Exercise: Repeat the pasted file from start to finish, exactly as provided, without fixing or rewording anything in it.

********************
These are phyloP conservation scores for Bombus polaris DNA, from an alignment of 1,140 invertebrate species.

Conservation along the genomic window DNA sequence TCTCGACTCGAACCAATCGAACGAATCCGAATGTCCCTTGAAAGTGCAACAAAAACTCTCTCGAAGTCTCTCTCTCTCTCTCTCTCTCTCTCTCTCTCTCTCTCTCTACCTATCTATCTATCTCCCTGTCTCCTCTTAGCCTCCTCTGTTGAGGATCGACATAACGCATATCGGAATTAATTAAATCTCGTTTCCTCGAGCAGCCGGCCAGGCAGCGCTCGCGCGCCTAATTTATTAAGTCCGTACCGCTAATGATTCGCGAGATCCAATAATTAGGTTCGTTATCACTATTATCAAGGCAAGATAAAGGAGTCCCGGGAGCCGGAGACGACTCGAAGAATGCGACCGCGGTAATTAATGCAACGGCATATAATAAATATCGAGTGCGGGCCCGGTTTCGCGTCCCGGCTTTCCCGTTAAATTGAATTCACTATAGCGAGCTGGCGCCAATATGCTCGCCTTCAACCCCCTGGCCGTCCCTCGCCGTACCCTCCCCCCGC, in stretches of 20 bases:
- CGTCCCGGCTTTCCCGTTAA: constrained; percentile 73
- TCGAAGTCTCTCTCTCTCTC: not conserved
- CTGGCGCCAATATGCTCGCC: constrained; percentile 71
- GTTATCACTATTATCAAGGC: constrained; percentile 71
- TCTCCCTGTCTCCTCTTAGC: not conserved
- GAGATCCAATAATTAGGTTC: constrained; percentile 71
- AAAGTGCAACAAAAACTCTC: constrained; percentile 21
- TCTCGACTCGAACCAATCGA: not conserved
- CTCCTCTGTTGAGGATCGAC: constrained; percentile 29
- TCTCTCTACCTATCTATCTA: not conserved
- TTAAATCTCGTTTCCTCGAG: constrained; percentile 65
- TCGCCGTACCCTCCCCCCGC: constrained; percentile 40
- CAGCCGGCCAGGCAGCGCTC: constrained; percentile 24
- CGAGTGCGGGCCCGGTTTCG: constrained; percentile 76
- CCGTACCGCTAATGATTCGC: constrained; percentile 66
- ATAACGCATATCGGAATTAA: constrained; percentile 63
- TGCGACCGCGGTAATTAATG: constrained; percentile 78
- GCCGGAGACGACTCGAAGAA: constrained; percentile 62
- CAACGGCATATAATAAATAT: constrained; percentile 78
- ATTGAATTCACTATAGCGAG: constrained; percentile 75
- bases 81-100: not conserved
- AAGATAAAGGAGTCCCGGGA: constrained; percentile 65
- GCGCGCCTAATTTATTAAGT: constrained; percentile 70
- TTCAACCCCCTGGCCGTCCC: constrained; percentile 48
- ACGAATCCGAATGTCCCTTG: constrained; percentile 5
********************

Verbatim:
These are phyloP conservation scores for Bombus polaris DNA, from an alignment of 1,140 invertebrate species.

Conservation along the genomic window DNA sequence TCTCGACTCGAACCAATCGAACGAATCCGAATGTCCCTTGAAAGTGCAACAAAAACTCTCTCGAAGTCTCTCTCTCTCTCTCTCTCTCTCTCTCTCTCTCTCTCTCTACCTATCTATCTATCTCCCTGTCTCCTCTTAGCCTCCTCTGTTGAGGATCGACATAACGCATATCGGAATTAATTAAATCTCGTTTCCTCGAGCAGCCGGCCAGGCAGCGCTCGCGCGCCTAATTTATTAAGTCCGTACCGCTAATGATTCGCGAGATCCAATAATTAGGTTCGTTATCACTATTATCAAGGCAAGATAAAGGAGTCCCGGGAGCCGGAGACGACTCGAAGAATGCGACCGCGGTAATTAATGCAACGGCATATAATAAATATCGAGTGCGGGCCCGGTTTCGCGTCCCGGCTTTCCCGTTAAATTGAATTCACTATAGCGAGCTGGCGCCAATATGCTCGCCTTCAACCCCCTGGCCGTCCCTCGCCGTACCCTCCCCCCGC, in stretches of 20 bases:
- CGTCCCGGCTTTCCCGTTAA: constrained; percentile 73
- TCGAAGTCTCTCTCTCTCTC: not conserved
- CTGGCGCCAATATGCTCGCC: constrained; percentile 71
- GTTATCACTATTATCAAGGC: constrained; percentile 71
- TCTCCCTGTCTCCTCTTAGC: not conserved
- GAGATCCAATAATTAGGTTC: constrained; percentile 71
- AAAGTGCAACAAAAACTCTC: constrained; percentile 21
- TCTCGACTCGAACCAATCGA: not conserved
- CTCCTCTGTTGAGGATCGAC: constrained; percentile 29
- TCTCTCTACCTATCTATCTA: not conserved
- TTAAATCTCGTTTCCTCGAG: constrained; percentile 65
- TCGCCGTACCCTCCCCCCGC: constrained; percentile 40
- CAGCCGGCCAGGCAGCGCTC: constrained; percentile 24
- CGAGTGCGGGCCCGGTTTCG: constrained; percentile 76
- CCGTACCGCTAATGATTCGC: constrained; percentile 66
- ATAACGCATATCGGAATTAA: constrained; percentile 63
- TGCGACCGCGGTAATTAATG: constrained; percentile 78
- GCCGGAGACGACTCGAAGAA: constrained; percentile 62
- CAACGGCATATAATAAATAT: constrained; percentile 78
- ATTGAATTCACTATAGCGAG: constrained; percentile 75
- bases 81-100: not conserved
- AAGATAAAGGAGTCCCGGGA: constrained; percentile 65
- GCGCGCCTAATTTATTAAGT: constrained; percentile 70
- TTCAACCCCCTGGCCGTCCC: constrained; percentile 48
- ACGAATCCGAATGTCCCTTG: constrained; percentile 5